Housing in Australia
Your First Home
Unless you’ve managed to buy a house in Australia before you move over here or you
are planning to stay with relatives in Australia, it is most likely your first home will be a
rented house or apartment. There are pros and cons to this and you have to be aware
of the pitfalls of renting as well as the advantages it offers.
If you are here on a temporary visa, it will be more difficult and more expensive for you to buy than it is for residents or those with
permanent visas. This is because you will not be entitled to grants or Stamp Duty exemptions as a first time owner.
If you’re planning to stay just for a year or two, it might not be worth buying a house, because of the taxes and other expenses
How to Find a Rental Property
Choosing a Location
You should apply the same criteria to finding a rental property as you would to buying a house. This is especially true if you intend
renting for a long time.
First find a suburb that you like, that you can afford and which is convenient for work. Also, if you are emigrating with a family you
need to check out the local schools.
The most useful resource for finding a rental property is the internet. In the Google Search bar, enter ‘Property to Rent’ followed by
the name of the city or town you are planning to move for a wealth of options.
A couple of very helpful sites are:
Real Estate Australia
These sites are userfriendly.
Just enter the suburb, size of house and your price range for the weekly rent. They then bring up a
selection of properties, usually ordered according to rental price.
Local newspapers usually carry a rental property section on a specific weekday and a supplement at the weekend. Also, free local
weekly newspapers have similar property listings. Advertisements in the newspapers usually provide information on a guide weekly
rental price and location.
Real Estate Agents (Realtors)
These are to be found on almost every main street or high street in the suburb you are interested in and they are not simply
restricted to buying and selling houses. Most estate agents (especially the larger, panAustralian
companies) have rental property
departments and they give over window display space for rental properties. The rental departments are normally referred to as
As well as High Street real estate agents, there are also companies who specialise in rental property (Letting Agents). They keep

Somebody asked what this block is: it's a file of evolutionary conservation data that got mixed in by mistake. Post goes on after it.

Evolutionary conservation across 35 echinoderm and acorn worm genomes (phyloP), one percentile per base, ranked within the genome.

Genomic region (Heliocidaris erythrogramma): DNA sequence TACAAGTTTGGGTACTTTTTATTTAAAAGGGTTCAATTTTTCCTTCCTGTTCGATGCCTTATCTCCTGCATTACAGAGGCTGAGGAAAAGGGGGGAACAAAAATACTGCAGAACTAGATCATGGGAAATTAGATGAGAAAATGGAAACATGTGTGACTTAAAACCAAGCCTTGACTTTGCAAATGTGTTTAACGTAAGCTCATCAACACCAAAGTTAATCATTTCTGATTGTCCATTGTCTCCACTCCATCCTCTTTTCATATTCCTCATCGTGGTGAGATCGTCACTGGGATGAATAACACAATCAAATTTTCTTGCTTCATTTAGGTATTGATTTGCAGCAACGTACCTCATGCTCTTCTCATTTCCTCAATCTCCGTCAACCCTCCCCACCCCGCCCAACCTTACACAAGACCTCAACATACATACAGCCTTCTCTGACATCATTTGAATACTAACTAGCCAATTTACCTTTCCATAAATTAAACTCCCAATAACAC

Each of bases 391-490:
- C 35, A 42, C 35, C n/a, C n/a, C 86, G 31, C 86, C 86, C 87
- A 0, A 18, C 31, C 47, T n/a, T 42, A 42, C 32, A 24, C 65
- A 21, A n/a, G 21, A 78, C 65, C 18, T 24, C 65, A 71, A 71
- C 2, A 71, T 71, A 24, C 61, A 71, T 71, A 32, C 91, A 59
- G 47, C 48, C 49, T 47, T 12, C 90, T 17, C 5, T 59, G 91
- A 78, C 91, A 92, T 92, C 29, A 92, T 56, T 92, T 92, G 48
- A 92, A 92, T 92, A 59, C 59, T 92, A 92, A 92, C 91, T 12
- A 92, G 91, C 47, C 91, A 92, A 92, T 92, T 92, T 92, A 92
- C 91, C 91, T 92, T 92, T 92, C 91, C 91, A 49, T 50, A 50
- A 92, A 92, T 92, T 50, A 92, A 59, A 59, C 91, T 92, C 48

printed lists of rental properties organised according to weekly price.
Don’t expect a rental agent to help you find a place. They’re very good at showing you specific properties once you’ve expressed
interest but they will not organise visits or escort you to multiple properties as happens in many countries. Be prepared to deal with
several different agents as you search for a rental property.
‘For Rent’ or ‘For Lease’ Signs
Properties that are placed on the rental market are often advertised using display boards outside the property. These carry details of
the property and contact information for the letting agent.
There is a huge demand for rental property in Australia and so rents are generally high. This is thanks to a number of factors.
Shortage of properties for the burgeoning population
House prices are high pushing up rental prices
Many foreign workers are entering the country to take up jobs, especially in the resources sector. This adds to the pressure
on the number of rentals available especially in areas where the boom is greatest.
A sign of how huge the demand is comes from the fact that in Sydney, there is only a 1% rental vacancy rate, and quite often rental
agents have twenty applicants for every rental property put on the market.
Because of this great demand, rental prices are high. A small apartment in the less desirable suburbs of the larger Australian cities
will cost at least $200 per week. At the top end, the sky is the limit. In the most upmarket
homes with views and pools can rent for up to $15,000 a week. Obviously, rural rental property or rentals in smaller towns are
cheaper than in the capital cities.
Average Rents in Major Capitals
Ranking City Median Rental Price for Apartments (Units) and Houses (per week)
1 Darwin $553
2 Sydney $511
3 Canberra $479
4 Melbourne $403
5 Brisbane $392
6 Perth $390
7 Adelaide $340